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Controlling Old Tech Over a Serial Connection

11 Feb 2015
Progress: Complete

I needed to plot some capacitance/voltage curves for a bunch of components. I had access to an RLC300 which can measure capacitance but the bias voltage needs to be applied/swept manually. This is tedious. I thought it was fairly trivial to control it over a serial connection to automate the process but some people were surprised I got it to work, so here's a guide as to what I did.

I couldn't find a remote-controllable power supply, but did find an arbitrary waveform generator with a serial port. This can be set to DC mode with variable offset and works fine. It is limited to +/-10V but that's enough for my needs. You could potentially amplify it, as the RLC300 has an internal voltmeter.

The physical connection is a dual USB-to-Serial adapter, followed by additional serial cables to the devices. The RLC300 has a 25-pin port, so finding a lead with both 9-pin and 25-pin plugs is a bonus. Most female-female 9 pin cables are null-modem (crossover) which is not what we want. Pins 2 and 3 will be swapped in that case. The best way to work out what's going on is to send junk data down the cable and watch the pins on an oscilloscope. If you have it connected right, the device will start to say "Illegal Command" on its LCD.

On my Windows machine the ports appeared as COM10 and COM11. Beware, sometimes unplugging and replugging the USB adapter will reassign these. You can send to a serial port from the command line like echo hello > COM10 but a tool like bray's terminal makes testing the setup a lot easier.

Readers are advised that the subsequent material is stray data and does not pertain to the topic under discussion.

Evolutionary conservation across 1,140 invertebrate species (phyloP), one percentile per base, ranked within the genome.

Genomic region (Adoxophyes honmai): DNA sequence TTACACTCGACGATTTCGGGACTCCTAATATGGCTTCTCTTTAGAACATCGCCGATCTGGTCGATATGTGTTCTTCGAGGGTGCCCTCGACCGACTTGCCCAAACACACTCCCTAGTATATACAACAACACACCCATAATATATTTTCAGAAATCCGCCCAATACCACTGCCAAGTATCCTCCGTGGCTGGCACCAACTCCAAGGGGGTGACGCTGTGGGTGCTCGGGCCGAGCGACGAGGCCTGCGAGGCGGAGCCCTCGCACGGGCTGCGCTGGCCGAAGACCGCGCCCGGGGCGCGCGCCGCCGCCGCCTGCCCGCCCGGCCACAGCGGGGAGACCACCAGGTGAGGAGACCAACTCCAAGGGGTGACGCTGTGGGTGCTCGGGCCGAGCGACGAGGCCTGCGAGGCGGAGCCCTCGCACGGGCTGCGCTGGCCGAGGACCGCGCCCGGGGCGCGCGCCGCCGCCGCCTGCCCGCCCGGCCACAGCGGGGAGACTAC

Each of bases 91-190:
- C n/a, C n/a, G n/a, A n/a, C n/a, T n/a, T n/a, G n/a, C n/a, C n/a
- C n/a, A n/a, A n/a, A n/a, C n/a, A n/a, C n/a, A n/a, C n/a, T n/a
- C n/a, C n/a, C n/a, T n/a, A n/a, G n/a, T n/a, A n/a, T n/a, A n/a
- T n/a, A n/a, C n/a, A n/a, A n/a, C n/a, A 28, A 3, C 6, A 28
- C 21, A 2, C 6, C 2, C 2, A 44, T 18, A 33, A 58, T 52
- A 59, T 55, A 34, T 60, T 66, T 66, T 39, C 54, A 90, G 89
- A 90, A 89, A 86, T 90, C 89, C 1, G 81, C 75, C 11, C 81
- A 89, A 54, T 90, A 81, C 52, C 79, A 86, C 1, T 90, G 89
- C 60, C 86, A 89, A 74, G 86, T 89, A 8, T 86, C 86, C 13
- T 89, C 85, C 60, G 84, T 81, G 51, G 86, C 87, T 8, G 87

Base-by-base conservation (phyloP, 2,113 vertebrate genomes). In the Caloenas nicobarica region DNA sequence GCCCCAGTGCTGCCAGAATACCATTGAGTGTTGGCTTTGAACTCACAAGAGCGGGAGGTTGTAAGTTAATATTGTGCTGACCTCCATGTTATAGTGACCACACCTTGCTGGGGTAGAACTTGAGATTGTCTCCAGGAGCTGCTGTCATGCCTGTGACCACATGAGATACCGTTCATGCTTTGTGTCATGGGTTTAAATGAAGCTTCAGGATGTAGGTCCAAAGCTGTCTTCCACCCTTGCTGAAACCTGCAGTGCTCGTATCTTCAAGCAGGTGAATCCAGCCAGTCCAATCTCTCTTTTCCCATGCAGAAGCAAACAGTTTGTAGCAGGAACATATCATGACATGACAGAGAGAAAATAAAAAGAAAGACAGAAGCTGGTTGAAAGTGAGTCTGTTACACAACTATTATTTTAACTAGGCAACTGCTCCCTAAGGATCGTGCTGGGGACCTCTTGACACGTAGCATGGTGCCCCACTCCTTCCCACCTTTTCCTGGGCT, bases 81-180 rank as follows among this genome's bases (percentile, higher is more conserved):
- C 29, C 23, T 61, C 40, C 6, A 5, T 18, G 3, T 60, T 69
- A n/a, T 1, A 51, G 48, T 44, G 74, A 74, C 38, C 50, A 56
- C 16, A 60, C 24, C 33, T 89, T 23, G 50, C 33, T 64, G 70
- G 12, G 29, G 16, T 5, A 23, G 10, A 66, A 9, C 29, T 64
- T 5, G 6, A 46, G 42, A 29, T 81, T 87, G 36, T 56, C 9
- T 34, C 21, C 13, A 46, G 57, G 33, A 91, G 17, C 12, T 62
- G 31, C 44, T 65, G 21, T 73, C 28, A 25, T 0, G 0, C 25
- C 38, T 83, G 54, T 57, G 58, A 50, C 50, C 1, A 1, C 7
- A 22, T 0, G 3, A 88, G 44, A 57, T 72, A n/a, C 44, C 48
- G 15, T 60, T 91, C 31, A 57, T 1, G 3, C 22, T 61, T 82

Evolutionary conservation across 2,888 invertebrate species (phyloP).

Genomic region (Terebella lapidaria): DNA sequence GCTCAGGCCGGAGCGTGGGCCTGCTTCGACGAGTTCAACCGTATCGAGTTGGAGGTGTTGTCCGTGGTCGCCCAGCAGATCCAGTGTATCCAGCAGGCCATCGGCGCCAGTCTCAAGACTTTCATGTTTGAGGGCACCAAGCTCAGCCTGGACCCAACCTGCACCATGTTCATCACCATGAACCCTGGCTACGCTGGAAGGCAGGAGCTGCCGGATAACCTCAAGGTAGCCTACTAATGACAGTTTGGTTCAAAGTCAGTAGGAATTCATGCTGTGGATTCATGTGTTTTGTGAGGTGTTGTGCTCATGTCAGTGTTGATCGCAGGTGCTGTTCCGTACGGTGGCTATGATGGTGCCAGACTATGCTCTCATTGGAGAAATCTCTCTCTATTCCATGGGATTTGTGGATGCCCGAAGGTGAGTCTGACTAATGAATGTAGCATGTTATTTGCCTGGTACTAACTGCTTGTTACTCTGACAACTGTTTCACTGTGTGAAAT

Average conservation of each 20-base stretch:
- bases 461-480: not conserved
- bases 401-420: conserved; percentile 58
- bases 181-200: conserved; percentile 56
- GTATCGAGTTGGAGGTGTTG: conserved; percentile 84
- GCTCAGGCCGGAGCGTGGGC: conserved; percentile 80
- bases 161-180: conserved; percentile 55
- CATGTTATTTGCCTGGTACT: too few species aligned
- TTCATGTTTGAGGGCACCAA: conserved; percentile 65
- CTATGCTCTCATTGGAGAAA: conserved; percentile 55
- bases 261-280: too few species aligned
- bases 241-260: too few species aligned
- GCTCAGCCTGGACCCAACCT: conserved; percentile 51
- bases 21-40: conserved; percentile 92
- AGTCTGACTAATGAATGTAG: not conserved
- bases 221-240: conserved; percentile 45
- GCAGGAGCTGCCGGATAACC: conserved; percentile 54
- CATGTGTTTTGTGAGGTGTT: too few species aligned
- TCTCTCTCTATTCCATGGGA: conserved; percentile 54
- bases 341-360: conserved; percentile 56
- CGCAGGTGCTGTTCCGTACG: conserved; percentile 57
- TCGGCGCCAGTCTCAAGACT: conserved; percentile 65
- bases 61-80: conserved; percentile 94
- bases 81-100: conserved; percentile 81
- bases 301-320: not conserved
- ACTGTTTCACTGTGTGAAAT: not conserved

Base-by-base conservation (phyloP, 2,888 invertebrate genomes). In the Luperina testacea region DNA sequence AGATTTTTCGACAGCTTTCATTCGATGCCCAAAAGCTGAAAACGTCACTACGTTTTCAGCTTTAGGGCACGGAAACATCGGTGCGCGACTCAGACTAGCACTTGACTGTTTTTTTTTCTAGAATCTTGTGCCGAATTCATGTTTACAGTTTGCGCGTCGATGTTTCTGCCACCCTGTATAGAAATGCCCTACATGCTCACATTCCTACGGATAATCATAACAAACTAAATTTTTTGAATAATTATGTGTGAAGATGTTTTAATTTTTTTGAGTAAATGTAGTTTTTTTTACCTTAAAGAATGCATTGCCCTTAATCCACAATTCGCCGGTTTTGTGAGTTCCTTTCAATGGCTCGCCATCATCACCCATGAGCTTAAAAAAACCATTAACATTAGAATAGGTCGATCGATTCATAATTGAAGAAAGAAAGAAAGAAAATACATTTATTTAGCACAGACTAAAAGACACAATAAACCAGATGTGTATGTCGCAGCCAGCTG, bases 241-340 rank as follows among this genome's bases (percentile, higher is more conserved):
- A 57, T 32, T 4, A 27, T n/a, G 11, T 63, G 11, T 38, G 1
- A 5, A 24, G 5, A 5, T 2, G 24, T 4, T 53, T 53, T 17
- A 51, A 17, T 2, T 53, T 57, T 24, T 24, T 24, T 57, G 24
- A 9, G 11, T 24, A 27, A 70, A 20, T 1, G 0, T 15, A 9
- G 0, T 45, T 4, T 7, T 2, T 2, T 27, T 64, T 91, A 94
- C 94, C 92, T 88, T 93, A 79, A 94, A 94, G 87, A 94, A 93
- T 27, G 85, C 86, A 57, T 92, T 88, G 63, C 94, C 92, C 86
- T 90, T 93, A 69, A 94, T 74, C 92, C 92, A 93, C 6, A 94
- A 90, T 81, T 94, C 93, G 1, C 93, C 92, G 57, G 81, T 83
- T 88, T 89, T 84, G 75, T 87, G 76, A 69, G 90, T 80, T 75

You can choose on the menu screen of the RLC300 what protocol to use, RS232 with the default settings works fine. The commands over GPIB are different to those over RS232. To enable remote control, the command according to the manual is REN, but over RS232 the REN command is represented as a single byte $09. There is an example program written in QBASIC in the manual which clears this up a little, excepting the fact that there are typos in it. Some of the Ascii commands have to be prefixed with an asterisk. All commands are only processed when the device receives an LF (\n, $0A). The RLC300 takes a moment (sometimes several seconds) to make the measurement, so explicitly set the timeout to be large.

The arbitrary waveform generator was much simpler to interact with, all commands are plain text.

Wave gen's 'Main Out' BNC lead is connected to the bias input on the back of the RLC300.

I'm not a huge fan of Python but it makes sense in this situation. The code is just a matter of connecting, resetting, and then sweeping the voltage while triggering capacitance readings. We split the response string into numbers so that we can plot a pretty graph, and also write the data to a text file. In Python 3, strings are unicode by default so we have to explicitly cast everything to ascii.

import serial
import time
import numpy
import matplotlib.pyplot as plt

waveGen = serial.Serial(9) #COM10
rlc300 = serial.Serial(10, rtscts=1,timeout=30) #COM11

waveGen.write(b"OUTPUT ON\n")
waveGen.write(b"WAVE DC\n")
waveGen.write(b"DCOFFS 0\n")

rlc300.write(b"FREQ 10000;LEVEL_LOW\n")

name=input('Filename: ')
file.write('Bias [V]\tCapacitance [pF]\n')

bias=numpy.arange(-5,11,float(input('Step size [V]: ')))

for n in bias:
    waveGen.write(bytes("DCOFFS "+str(n)+"\n",'ASCII'))
    response = str(rlc300.readline()).split(';')
    c = float(str(response[0])[4:])
    v = float(str(response[1])[2:-5])


plt.ylabel('Capacitance [pF]')
plt.xlabel('Bias [V]')

Press Run, and a minute later a beautiful CV curve pops up. This is an LED in reverse bias, showing a perfect 1/C³ relationship.